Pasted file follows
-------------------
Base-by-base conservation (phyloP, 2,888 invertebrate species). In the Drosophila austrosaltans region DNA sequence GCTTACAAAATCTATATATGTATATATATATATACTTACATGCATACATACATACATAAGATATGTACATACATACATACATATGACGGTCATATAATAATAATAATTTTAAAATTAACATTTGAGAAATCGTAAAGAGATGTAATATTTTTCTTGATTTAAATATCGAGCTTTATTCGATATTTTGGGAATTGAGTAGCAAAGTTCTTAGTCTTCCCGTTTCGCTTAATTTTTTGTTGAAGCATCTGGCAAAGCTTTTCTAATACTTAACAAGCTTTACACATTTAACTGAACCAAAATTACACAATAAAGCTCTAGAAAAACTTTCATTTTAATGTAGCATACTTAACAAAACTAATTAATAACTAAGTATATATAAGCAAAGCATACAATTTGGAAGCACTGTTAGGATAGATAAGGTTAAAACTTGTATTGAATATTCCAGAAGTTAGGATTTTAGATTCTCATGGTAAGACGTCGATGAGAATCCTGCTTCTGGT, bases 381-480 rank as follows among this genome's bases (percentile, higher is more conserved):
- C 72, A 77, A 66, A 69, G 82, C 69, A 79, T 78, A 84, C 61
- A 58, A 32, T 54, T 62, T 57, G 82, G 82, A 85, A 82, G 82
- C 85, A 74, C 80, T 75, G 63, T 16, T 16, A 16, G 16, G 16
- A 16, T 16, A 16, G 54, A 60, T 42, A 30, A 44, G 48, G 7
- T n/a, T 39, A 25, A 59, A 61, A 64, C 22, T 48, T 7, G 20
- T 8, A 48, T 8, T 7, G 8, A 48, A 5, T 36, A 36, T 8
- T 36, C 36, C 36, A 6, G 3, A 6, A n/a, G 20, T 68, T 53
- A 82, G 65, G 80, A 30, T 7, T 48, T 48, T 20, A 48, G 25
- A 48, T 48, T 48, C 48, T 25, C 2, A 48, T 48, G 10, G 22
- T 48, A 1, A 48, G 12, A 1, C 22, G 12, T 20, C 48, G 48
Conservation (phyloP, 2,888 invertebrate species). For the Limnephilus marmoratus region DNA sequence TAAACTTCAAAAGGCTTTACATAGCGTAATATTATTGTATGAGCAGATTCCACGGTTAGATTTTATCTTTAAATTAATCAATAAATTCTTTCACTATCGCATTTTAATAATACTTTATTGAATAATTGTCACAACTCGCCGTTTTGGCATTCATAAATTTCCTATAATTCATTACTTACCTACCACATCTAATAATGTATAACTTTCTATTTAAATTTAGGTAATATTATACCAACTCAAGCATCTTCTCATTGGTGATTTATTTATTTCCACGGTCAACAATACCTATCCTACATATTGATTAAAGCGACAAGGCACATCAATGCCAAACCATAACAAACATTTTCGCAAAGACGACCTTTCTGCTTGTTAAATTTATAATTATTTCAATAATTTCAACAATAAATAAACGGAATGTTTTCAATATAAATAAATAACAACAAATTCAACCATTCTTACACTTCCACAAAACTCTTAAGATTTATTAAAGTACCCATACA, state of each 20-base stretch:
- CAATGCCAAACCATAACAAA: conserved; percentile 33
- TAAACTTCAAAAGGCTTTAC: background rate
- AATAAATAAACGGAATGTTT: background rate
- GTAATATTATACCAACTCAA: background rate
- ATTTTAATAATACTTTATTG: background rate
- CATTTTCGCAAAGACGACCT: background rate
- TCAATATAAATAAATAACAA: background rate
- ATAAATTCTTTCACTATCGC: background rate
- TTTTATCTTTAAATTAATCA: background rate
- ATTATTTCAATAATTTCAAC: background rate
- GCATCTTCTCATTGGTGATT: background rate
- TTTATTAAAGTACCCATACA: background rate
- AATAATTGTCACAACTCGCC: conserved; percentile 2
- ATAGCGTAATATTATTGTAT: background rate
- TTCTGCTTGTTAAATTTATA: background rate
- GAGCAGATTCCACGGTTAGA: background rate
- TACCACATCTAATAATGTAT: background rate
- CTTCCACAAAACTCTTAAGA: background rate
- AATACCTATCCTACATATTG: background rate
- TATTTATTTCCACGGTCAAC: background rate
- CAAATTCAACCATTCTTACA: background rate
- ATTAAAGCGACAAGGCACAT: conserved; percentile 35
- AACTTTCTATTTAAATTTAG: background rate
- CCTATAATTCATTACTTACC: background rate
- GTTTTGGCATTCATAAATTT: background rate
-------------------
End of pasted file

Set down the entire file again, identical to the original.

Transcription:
Base-by-base conservation (phyloP, 2,888 invertebrate species). In the Drosophila austrosaltans region DNA sequence GCTTACAAAATCTATATATGTATATATATATATACTTACATGCATACATACATACATAAGATATGTACATACATACATACATATGACGGTCATATAATAATAATAATTTTAAAATTAACATTTGAGAAATCGTAAAGAGATGTAATATTTTTCTTGATTTAAATATCGAGCTTTATTCGATATTTTGGGAATTGAGTAGCAAAGTTCTTAGTCTTCCCGTTTCGCTTAATTTTTTGTTGAAGCATCTGGCAAAGCTTTTCTAATACTTAACAAGCTTTACACATTTAACTGAACCAAAATTACACAATAAAGCTCTAGAAAAACTTTCATTTTAATGTAGCATACTTAACAAAACTAATTAATAACTAAGTATATATAAGCAAAGCATACAATTTGGAAGCACTGTTAGGATAGATAAGGTTAAAACTTGTATTGAATATTCCAGAAGTTAGGATTTTAGATTCTCATGGTAAGACGTCGATGAGAATCCTGCTTCTGGT, bases 381-480 rank as follows among this genome's bases (percentile, higher is more conserved):
- C 72, A 77, A 66, A 69, G 82, C 69, A 79, T 78, A 84, C 61
- A 58, A 32, T 54, T 62, T 57, G 82, G 82, A 85, A 82, G 82
- C 85, A 74, C 80, T 75, G 63, T 16, T 16, A 16, G 16, G 16
- A 16, T 16, A 16, G 54, A 60, T 42, A 30, A 44, G 48, G 7
- T n/a, T 39, A 25, A 59, A 61, A 64, C 22, T 48, T 7, G 20
- T 8, A 48, T 8, T 7, G 8, A 48, A 5, T 36, A 36, T 8
- T 36, C 36, C 36, A 6, G 3, A 6, A n/a, G 20, T 68, T 53
- A 82, G 65, G 80, A 30, T 7, T 48, T 48, T 20, A 48, G 25
- A 48, T 48, T 48, C 48, T 25, C 2, A 48, T 48, G 10, G 22
- T 48, A 1, A 48, G 12, A 1, C 22, G 12, T 20, C 48, G 48
Conservation (phyloP, 2,888 invertebrate species). For the Limnephilus marmoratus region DNA sequence TAAACTTCAAAAGGCTTTACATAGCGTAATATTATTGTATGAGCAGATTCCACGGTTAGATTTTATCTTTAAATTAATCAATAAATTCTTTCACTATCGCATTTTAATAATACTTTATTGAATAATTGTCACAACTCGCCGTTTTGGCATTCATAAATTTCCTATAATTCATTACTTACCTACCACATCTAATAATGTATAACTTTCTATTTAAATTTAGGTAATATTATACCAACTCAAGCATCTTCTCATTGGTGATTTATTTATTTCCACGGTCAACAATACCTATCCTACATATTGATTAAAGCGACAAGGCACATCAATGCCAAACCATAACAAACATTTTCGCAAAGACGACCTTTCTGCTTGTTAAATTTATAATTATTTCAATAATTTCAACAATAAATAAACGGAATGTTTTCAATATAAATAAATAACAACAAATTCAACCATTCTTACACTTCCACAAAACTCTTAAGATTTATTAAAGTACCCATACA, state of each 20-base stretch:
- CAATGCCAAACCATAACAAA: conserved; percentile 33
- TAAACTTCAAAAGGCTTTAC: background rate
- AATAAATAAACGGAATGTTT: background rate
- GTAATATTATACCAACTCAA: background rate
- ATTTTAATAATACTTTATTG: background rate
- CATTTTCGCAAAGACGACCT: background rate
- TCAATATAAATAAATAACAA: background rate
- ATAAATTCTTTCACTATCGC: background rate
- TTTTATCTTTAAATTAATCA: background rate
- ATTATTTCAATAATTTCAAC: background rate
- GCATCTTCTCATTGGTGATT: background rate
- TTTATTAAAGTACCCATACA: background rate
- AATAATTGTCACAACTCGCC: conserved; percentile 2
- ATAGCGTAATATTATTGTAT: background rate
- TTCTGCTTGTTAAATTTATA: background rate
- GAGCAGATTCCACGGTTAGA: background rate
- TACCACATCTAATAATGTAT: background rate
- CTTCCACAAAACTCTTAAGA: background rate
- AATACCTATCCTACATATTG: background rate
- TATTTATTTCCACGGTCAAC: background rate
- CAAATTCAACCATTCTTACA: background rate
- ATTAAAGCGACAAGGCACAT: conserved; percentile 35
- AACTTTCTATTTAAATTTAG: background rate
- CCTATAATTCATTACTTACC: background rate
- GTTTTGGCATTCATAAATTT: background rate